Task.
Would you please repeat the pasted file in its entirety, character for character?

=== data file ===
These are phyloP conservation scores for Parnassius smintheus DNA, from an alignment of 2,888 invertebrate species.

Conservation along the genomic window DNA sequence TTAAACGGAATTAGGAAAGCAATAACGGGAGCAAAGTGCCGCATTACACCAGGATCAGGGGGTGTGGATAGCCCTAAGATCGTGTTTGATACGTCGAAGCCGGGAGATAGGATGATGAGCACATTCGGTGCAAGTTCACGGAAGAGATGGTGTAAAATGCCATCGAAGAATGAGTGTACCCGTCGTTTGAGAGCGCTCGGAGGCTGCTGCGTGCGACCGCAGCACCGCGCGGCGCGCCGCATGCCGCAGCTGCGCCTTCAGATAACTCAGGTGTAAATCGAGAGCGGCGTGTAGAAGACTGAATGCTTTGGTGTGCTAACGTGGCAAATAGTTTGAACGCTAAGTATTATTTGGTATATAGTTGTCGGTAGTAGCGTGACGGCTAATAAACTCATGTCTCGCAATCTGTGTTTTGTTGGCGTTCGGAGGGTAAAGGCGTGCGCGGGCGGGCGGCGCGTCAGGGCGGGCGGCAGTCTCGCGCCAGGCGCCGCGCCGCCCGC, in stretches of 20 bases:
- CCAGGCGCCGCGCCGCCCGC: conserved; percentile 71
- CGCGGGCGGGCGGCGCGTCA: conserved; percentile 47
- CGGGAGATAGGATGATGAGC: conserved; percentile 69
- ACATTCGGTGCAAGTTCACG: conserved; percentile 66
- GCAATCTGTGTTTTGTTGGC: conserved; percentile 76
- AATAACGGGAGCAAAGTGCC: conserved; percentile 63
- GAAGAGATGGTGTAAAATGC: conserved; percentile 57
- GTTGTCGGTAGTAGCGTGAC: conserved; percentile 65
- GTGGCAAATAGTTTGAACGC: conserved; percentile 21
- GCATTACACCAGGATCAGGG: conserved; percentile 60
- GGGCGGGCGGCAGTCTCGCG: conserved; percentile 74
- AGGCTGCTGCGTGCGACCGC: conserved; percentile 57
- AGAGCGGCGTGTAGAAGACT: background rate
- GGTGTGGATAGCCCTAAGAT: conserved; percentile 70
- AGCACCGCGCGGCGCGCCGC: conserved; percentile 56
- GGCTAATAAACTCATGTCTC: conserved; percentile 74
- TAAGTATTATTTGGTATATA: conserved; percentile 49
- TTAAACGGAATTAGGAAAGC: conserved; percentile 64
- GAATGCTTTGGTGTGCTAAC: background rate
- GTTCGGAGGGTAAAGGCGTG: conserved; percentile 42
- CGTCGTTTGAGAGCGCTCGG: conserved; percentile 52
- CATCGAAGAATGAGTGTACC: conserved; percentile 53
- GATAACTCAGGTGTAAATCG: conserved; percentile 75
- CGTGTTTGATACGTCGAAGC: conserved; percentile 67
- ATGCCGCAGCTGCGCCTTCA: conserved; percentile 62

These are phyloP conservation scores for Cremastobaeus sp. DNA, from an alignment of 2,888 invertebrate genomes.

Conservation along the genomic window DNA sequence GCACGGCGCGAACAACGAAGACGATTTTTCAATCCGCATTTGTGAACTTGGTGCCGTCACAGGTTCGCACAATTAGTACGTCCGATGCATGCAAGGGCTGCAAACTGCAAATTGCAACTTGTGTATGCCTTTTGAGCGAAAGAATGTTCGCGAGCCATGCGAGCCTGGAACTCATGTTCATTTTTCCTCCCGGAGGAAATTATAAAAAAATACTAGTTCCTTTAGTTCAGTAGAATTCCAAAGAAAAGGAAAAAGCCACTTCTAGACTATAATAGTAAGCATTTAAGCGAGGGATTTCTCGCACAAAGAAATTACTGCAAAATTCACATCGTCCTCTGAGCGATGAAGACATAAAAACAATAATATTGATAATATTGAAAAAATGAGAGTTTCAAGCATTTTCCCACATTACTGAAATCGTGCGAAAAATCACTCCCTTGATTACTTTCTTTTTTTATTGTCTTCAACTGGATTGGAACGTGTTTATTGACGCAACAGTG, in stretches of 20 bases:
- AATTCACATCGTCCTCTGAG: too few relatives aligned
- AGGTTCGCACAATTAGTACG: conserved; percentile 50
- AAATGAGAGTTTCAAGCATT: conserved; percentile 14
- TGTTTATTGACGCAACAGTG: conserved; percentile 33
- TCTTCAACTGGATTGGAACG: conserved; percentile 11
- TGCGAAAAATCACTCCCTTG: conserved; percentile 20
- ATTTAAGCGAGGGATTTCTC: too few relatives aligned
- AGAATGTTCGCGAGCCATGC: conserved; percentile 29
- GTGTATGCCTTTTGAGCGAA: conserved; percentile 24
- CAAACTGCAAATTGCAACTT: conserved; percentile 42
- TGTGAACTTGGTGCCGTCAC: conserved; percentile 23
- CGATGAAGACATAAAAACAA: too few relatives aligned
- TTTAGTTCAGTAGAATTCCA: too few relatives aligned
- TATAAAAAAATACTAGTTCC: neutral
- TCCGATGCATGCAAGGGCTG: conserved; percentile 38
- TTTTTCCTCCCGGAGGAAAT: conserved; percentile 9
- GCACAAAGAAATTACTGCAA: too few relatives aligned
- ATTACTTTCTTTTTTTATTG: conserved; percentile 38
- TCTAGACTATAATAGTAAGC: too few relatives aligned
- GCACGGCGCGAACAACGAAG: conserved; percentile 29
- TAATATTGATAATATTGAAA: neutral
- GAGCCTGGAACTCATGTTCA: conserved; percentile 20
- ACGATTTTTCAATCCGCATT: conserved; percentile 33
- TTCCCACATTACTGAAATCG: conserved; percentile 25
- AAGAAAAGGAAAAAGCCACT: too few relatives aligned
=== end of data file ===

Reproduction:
These are phyloP conservation scores for Parnassius smintheus DNA, from an alignment of 2,888 invertebrate species.

Conservation along the genomic window DNA sequence TTAAACGGAATTAGGAAAGCAATAACGGGAGCAAAGTGCCGCATTACACCAGGATCAGGGGGTGTGGATAGCCCTAAGATCGTGTTTGATACGTCGAAGCCGGGAGATAGGATGATGAGCACATTCGGTGCAAGTTCACGGAAGAGATGGTGTAAAATGCCATCGAAGAATGAGTGTACCCGTCGTTTGAGAGCGCTCGGAGGCTGCTGCGTGCGACCGCAGCACCGCGCGGCGCGCCGCATGCCGCAGCTGCGCCTTCAGATAACTCAGGTGTAAATCGAGAGCGGCGTGTAGAAGACTGAATGCTTTGGTGTGCTAACGTGGCAAATAGTTTGAACGCTAAGTATTATTTGGTATATAGTTGTCGGTAGTAGCGTGACGGCTAATAAACTCATGTCTCGCAATCTGTGTTTTGTTGGCGTTCGGAGGGTAAAGGCGTGCGCGGGCGGGCGGCGCGTCAGGGCGGGCGGCAGTCTCGCGCCAGGCGCCGCGCCGCCCGC, in stretches of 20 bases:
- CCAGGCGCCGCGCCGCCCGC: conserved; percentile 71
- CGCGGGCGGGCGGCGCGTCA: conserved; percentile 47
- CGGGAGATAGGATGATGAGC: conserved; percentile 69
- ACATTCGGTGCAAGTTCACG: conserved; percentile 66
- GCAATCTGTGTTTTGTTGGC: conserved; percentile 76
- AATAACGGGAGCAAAGTGCC: conserved; percentile 63
- GAAGAGATGGTGTAAAATGC: conserved; percentile 57
- GTTGTCGGTAGTAGCGTGAC: conserved; percentile 65
- GTGGCAAATAGTTTGAACGC: conserved; percentile 21
- GCATTACACCAGGATCAGGG: conserved; percentile 60
- GGGCGGGCGGCAGTCTCGCG: conserved; percentile 74
- AGGCTGCTGCGTGCGACCGC: conserved; percentile 57
- AGAGCGGCGTGTAGAAGACT: background rate
- GGTGTGGATAGCCCTAAGAT: conserved; percentile 70
- AGCACCGCGCGGCGCGCCGC: conserved; percentile 56
- GGCTAATAAACTCATGTCTC: conserved; percentile 74
- TAAGTATTATTTGGTATATA: conserved; percentile 49
- TTAAACGGAATTAGGAAAGC: conserved; percentile 64
- GAATGCTTTGGTGTGCTAAC: background rate
- GTTCGGAGGGTAAAGGCGTG: conserved; percentile 42
- CGTCGTTTGAGAGCGCTCGG: conserved; percentile 52
- CATCGAAGAATGAGTGTACC: conserved; percentile 53
- GATAACTCAGGTGTAAATCG: conserved; percentile 75
- CGTGTTTGATACGTCGAAGC: conserved; percentile 67
- ATGCCGCAGCTGCGCCTTCA: conserved; percentile 62

These are phyloP conservation scores for Cremastobaeus sp. DNA, from an alignment of 2,888 invertebrate genomes.

Conservation along the genomic window DNA sequence GCACGGCGCGAACAACGAAGACGATTTTTCAATCCGCATTTGTGAACTTGGTGCCGTCACAGGTTCGCACAATTAGTACGTCCGATGCATGCAAGGGCTGCAAACTGCAAATTGCAACTTGTGTATGCCTTTTGAGCGAAAGAATGTTCGCGAGCCATGCGAGCCTGGAACTCATGTTCATTTTTCCTCCCGGAGGAAATTATAAAAAAATACTAGTTCCTTTAGTTCAGTAGAATTCCAAAGAAAAGGAAAAAGCCACTTCTAGACTATAATAGTAAGCATTTAAGCGAGGGATTTCTCGCACAAAGAAATTACTGCAAAATTCACATCGTCCTCTGAGCGATGAAGACATAAAAACAATAATATTGATAATATTGAAAAAATGAGAGTTTCAAGCATTTTCCCACATTACTGAAATCGTGCGAAAAATCACTCCCTTGATTACTTTCTTTTTTTATTGTCTTCAACTGGATTGGAACGTGTTTATTGACGCAACAGTG, in stretches of 20 bases:
- AATTCACATCGTCCTCTGAG: too few relatives aligned
- AGGTTCGCACAATTAGTACG: conserved; percentile 50
- AAATGAGAGTTTCAAGCATT: conserved; percentile 14
- TGTTTATTGACGCAACAGTG: conserved; percentile 33
- TCTTCAACTGGATTGGAACG: conserved; percentile 11
- TGCGAAAAATCACTCCCTTG: conserved; percentile 20
- ATTTAAGCGAGGGATTTCTC: too few relatives aligned
- AGAATGTTCGCGAGCCATGC: conserved; percentile 29
- GTGTATGCCTTTTGAGCGAA: conserved; percentile 24
- CAAACTGCAAATTGCAACTT: conserved; percentile 42
- TGTGAACTTGGTGCCGTCAC: conserved; percentile 23
- CGATGAAGACATAAAAACAA: too few relatives aligned
- TTTAGTTCAGTAGAATTCCA: too few relatives aligned
- TATAAAAAAATACTAGTTCC: neutral
- TCCGATGCATGCAAGGGCTG: conserved; percentile 38
- TTTTTCCTCCCGGAGGAAAT: conserved; percentile 9
- GCACAAAGAAATTACTGCAA: too few relatives aligned
- ATTACTTTCTTTTTTTATTG: conserved; percentile 38
- TCTAGACTATAATAGTAAGC: too few relatives aligned
- GCACGGCGCGAACAACGAAG: conserved; percentile 29
- TAATATTGATAATATTGAAA: neutral
- GAGCCTGGAACTCATGTTCA: conserved; percentile 20
- ACGATTTTTCAATCCGCATT: conserved; percentile 33
- TTCCCACATTACTGAAATCG: conserved; percentile 25
- AAGAAAAGGAAAAAGCCACT: too few relatives aligned